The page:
The biggest annual Hollywood took place last week. This year's Academy Awards, shadowed by calls for a boycott, still came through unfazed. While people on social media had been focused on Leonardo DiCaprio's win, the best picture win by "Spotlight" was quite unexpected for many.
Trust in journalism as a profession has been on the decline for quite some time. Any random stranger on the street would most likely have what we can call restrained trust at best or an unshakable view that media manipulates everyday events, at the worst. So when a movie that paints journalism or, more specifically, investigative journalism, in a positive light wins the best picture Oscar, the least we can do is draw up several arguments.
The 2015 Edelman Trust Barometer shows that traditional media is still ahead of social media in terms of trust. Trust in this case is about the authenticity of general news and information. With 62 percent, online search engines passed traditional media for the first time. Traditional media trailed them with 62 percent while social media was at 48 percent. From that picture, we can say that traditional media still holds its own and manages to grasp more than half of the population in terms of credibility. But looking at the past three years, we can conclude that the lead is not sustainable. In 2012, traditional media was at 67 percent, leading online search engines at 62 percent. Those numbers changed to 63 percent and 60 percent, respectively, the next year, but still in favor of traditional media. In 2014, traditional media raised its trust percentage to 65 percent and online search engines to 63 percent. But online search engines gained the upper hand for the first time, and if the past years are any indication, they are here to stay.
Let us look at social media. In 2012, 45 percent of those asked trusted it for general news and information. In 2013, social media followed the pattern of the rest and dropped to 43 percent, but ever since it has been steadily rising, with 45 percent and finally 8 percent last year. Among these three categories, only traditional media continues its decline, while the other two continue to build momentum. We can speculate that the decline in 2013 was due to the Edward Snowden case, as many people, especially those in the United States, experienced major trust issues about the government and media. Social media's bungle with the Boston Marathon bombing may have also contributed to the decline.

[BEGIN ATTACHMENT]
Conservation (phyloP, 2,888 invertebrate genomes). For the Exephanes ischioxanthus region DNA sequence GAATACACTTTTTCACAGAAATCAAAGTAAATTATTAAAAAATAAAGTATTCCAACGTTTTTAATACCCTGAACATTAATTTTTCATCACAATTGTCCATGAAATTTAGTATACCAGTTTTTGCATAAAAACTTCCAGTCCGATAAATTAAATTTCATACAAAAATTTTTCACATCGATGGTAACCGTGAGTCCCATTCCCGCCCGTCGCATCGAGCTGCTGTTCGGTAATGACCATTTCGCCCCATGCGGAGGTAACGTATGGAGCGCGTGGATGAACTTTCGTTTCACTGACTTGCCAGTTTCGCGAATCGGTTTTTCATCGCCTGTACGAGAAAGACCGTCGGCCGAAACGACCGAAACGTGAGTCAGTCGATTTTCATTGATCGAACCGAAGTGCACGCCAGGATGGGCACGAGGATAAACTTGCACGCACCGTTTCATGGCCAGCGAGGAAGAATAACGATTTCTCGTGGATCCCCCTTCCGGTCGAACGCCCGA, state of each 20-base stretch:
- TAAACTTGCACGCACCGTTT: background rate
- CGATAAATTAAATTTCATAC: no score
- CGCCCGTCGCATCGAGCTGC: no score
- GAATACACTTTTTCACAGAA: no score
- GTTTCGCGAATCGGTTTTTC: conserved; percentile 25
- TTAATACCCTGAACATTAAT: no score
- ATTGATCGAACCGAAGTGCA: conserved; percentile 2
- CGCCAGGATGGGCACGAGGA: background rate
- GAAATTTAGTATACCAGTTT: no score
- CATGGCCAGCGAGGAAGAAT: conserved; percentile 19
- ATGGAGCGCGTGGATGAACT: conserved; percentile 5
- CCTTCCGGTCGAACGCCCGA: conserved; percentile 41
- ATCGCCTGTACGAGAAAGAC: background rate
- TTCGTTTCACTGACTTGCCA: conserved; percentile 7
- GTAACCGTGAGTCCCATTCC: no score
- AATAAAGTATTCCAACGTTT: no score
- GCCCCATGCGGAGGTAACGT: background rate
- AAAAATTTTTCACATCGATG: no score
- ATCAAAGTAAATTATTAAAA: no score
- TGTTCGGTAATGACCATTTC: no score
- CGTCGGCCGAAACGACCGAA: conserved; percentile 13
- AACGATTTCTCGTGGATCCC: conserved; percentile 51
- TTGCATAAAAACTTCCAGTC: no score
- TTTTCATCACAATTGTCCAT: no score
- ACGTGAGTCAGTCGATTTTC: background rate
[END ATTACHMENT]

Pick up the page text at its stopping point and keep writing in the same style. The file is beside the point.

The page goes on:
Nevertheless, the patterns tells us that trust in traditional media has been wavering for some time, and with its alternatives on the rise, it will not be that long until a new, hybrid form of news making replaces it, if the trend continues, that is.
Let me go back to my original point. The win by "Spotlight" as well as its good reception indicates that the public still appreciates investigative reporting, journalistic ideals and community reporting. They want to believe even though their trust has been tested many times with various global and local scandals surrounding media throughout the last decade. The "Spotlight" team had two important things going for it. A group of journalists meticulously working toward the truth with the aid of fact checking and an executive team that supported a prolonged investigative period even though it did not seem to bear fruit initially. If traditional media wants to continue holding the public's trust and attention, we have to go one step farther than just covering everyday events, which can be done just as easily with 140 characters and a good command of the language. Investigative reporting should once again find its way into newsrooms, and if movies like "Spotlight" and shows like "Newsroom" are any indication, demand is more than palpable.